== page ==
tripped of its post-apocalypse moorings, “The Road” is Cormac McCarthy’s poignant ode to a father’s transcendent love for his son. Australian director John Hillcoat, aware that bringing McCarthy’s verbal sorcery to the screen is a bridge too far, confines himself instead to loyally following novel’s undercurrent.
In a future time following a global conflagration, when a dank, crepuscular grey is all that remains of sunlight, a father (Viggo Mortensen) tries against all odds to follow the wishes of his wife, long ago vanished, and navigate his son (Kodi Smit-McPhee) south to the sea, where perhaps some of the planet’s remaining “good guys” may still live.
Bad guys, including highway robbers and cannibals, are the order of the day and the reason why the man’s wife (Charlize Theron) chose walking out into the hopeless night as her form of suicide. Now it’s just man and boy, foraging for food while pushing a shopping cart, with finding canned goods a cause for celebration. Hillcoat’s tone poem is given substance by Mortensen, who looks like an emaciated Walt Whitman but rarely raises his voice. The androgynous Smit-McPhee is his loyal companion, by turn afraid, curious, clinging, a boy like any other boy but under incomprehensible circumstances. Robert Duvall is a brief beacon as a beaten down Tiresias who has lost everything but his memories.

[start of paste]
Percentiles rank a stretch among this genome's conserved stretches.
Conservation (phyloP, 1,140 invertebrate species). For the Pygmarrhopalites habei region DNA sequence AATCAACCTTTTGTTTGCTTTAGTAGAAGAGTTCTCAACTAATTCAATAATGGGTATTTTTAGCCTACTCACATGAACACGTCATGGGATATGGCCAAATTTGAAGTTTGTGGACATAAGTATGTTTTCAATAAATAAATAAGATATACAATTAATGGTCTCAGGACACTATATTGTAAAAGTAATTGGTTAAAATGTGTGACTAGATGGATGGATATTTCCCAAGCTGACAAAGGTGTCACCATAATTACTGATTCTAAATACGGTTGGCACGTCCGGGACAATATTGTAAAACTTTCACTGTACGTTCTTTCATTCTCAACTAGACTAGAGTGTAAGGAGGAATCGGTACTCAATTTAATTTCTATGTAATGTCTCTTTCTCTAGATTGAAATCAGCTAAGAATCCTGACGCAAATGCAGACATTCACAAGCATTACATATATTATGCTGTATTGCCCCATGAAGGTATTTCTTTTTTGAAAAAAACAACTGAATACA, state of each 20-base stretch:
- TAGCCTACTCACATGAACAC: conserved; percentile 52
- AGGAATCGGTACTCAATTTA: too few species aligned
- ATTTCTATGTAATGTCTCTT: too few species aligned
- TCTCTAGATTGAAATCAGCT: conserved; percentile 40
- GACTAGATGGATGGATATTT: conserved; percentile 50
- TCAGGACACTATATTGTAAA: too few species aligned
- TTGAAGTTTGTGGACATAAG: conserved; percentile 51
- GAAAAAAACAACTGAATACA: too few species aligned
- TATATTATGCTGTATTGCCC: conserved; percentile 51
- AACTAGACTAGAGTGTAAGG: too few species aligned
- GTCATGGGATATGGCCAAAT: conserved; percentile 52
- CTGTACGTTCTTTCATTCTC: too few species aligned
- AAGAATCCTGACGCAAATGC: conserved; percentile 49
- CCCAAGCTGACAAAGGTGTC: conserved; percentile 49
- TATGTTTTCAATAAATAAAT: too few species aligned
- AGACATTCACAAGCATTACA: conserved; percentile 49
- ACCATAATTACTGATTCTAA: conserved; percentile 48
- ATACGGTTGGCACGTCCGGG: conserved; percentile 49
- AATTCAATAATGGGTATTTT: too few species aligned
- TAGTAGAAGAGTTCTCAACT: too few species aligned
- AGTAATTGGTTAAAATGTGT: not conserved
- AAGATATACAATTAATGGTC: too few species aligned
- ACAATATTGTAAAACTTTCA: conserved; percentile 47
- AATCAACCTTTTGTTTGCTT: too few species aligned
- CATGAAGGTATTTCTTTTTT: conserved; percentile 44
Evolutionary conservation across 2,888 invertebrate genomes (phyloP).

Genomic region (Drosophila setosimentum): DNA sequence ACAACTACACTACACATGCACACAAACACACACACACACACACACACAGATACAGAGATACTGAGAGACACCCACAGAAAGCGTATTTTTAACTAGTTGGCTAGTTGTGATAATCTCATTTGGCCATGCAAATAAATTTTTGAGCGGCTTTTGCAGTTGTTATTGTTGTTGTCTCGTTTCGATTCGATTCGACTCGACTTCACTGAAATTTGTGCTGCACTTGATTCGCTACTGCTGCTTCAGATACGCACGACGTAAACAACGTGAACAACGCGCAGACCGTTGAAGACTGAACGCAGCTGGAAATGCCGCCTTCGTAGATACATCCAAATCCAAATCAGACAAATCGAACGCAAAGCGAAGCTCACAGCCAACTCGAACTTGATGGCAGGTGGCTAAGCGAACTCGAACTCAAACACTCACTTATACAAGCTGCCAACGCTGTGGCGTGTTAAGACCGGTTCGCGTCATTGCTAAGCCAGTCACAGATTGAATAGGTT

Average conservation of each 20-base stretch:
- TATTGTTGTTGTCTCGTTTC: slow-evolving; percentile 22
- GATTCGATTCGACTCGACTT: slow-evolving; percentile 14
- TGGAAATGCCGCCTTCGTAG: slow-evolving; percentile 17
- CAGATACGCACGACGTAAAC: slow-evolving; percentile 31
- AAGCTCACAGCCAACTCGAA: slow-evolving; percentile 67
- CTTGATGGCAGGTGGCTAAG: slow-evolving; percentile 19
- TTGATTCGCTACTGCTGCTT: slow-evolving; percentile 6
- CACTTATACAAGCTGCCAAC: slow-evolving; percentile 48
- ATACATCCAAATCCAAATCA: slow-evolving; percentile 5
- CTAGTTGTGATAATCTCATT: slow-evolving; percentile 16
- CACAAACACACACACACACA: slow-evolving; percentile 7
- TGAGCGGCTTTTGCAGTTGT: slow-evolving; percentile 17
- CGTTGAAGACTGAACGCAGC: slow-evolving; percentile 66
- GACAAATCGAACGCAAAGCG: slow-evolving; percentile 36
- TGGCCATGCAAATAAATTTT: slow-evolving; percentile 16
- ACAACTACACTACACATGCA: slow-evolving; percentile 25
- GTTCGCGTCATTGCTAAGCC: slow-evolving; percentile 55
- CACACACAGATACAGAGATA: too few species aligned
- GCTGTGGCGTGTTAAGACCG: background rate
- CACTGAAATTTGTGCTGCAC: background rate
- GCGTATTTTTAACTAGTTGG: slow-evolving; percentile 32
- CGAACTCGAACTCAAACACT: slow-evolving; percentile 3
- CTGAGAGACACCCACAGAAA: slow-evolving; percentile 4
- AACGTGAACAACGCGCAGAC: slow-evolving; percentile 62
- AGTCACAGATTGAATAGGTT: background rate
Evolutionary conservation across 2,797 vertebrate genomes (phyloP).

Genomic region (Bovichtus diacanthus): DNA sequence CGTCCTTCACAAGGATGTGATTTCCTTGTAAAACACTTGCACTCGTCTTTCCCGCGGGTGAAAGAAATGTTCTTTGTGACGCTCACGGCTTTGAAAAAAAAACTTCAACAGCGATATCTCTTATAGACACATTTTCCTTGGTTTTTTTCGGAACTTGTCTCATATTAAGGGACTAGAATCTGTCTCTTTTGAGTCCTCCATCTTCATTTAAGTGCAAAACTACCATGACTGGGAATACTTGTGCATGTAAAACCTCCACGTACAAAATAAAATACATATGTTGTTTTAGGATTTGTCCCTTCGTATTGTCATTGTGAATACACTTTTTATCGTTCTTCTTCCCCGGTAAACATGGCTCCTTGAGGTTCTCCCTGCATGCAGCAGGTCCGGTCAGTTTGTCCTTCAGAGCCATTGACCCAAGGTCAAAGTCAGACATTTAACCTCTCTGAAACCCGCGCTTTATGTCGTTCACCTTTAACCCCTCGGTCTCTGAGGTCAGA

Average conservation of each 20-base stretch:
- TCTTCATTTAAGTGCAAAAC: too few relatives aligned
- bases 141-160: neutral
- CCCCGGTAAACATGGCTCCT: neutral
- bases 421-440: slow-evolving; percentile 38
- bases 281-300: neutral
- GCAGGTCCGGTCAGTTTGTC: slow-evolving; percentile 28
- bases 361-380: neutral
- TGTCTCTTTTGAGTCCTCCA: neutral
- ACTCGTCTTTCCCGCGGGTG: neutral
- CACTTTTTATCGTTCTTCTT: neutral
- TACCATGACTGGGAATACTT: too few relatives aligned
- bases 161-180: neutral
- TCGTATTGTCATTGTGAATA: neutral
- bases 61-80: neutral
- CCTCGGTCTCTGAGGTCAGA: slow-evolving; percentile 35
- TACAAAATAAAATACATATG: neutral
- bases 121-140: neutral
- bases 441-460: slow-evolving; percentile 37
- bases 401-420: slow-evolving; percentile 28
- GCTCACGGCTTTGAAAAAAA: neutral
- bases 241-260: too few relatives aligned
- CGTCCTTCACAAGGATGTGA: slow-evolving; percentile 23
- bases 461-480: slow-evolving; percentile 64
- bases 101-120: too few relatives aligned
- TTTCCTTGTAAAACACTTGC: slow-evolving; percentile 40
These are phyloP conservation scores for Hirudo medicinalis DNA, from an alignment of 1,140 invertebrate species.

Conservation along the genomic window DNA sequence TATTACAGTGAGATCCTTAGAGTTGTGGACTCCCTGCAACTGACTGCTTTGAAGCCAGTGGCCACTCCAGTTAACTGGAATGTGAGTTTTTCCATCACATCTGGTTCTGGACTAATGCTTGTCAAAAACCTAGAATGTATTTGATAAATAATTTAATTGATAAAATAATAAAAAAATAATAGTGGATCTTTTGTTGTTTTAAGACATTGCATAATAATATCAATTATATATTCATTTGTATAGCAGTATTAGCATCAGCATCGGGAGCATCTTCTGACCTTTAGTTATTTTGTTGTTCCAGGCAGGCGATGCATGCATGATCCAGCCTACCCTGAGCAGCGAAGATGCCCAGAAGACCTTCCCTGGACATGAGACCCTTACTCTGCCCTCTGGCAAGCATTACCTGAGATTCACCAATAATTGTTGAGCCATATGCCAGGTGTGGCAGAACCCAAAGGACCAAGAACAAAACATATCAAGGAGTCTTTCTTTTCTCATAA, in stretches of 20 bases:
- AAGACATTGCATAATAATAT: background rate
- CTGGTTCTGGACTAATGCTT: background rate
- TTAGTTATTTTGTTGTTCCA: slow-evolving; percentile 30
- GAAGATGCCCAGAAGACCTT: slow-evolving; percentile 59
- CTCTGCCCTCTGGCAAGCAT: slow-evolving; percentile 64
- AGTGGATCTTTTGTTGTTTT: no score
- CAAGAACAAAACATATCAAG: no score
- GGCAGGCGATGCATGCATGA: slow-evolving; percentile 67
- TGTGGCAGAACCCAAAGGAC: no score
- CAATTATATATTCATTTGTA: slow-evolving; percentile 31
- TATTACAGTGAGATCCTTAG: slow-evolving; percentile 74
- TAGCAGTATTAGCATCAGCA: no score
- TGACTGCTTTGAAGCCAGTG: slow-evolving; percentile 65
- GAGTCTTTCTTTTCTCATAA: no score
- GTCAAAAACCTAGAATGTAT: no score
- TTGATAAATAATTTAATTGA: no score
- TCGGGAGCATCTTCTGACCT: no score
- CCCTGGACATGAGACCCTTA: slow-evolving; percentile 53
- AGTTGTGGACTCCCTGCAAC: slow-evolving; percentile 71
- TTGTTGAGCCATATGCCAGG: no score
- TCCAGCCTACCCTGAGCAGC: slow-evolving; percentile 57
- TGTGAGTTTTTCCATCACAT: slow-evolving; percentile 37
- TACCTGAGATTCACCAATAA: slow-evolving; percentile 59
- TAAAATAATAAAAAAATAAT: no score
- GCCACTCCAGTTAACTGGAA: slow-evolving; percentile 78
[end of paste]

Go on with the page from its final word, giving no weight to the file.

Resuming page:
But the star here is the infinite twilight, with some of the action filmed appropriately in the charred wilderness around cinder-laden Mount St. Helen’s, which erupted in 1979. There is little relief from desperateness, aside from papa’s love, which is how McCarthy would have wanted it. Nick Cave, a Hillcoat favorite, provides the soundtrack.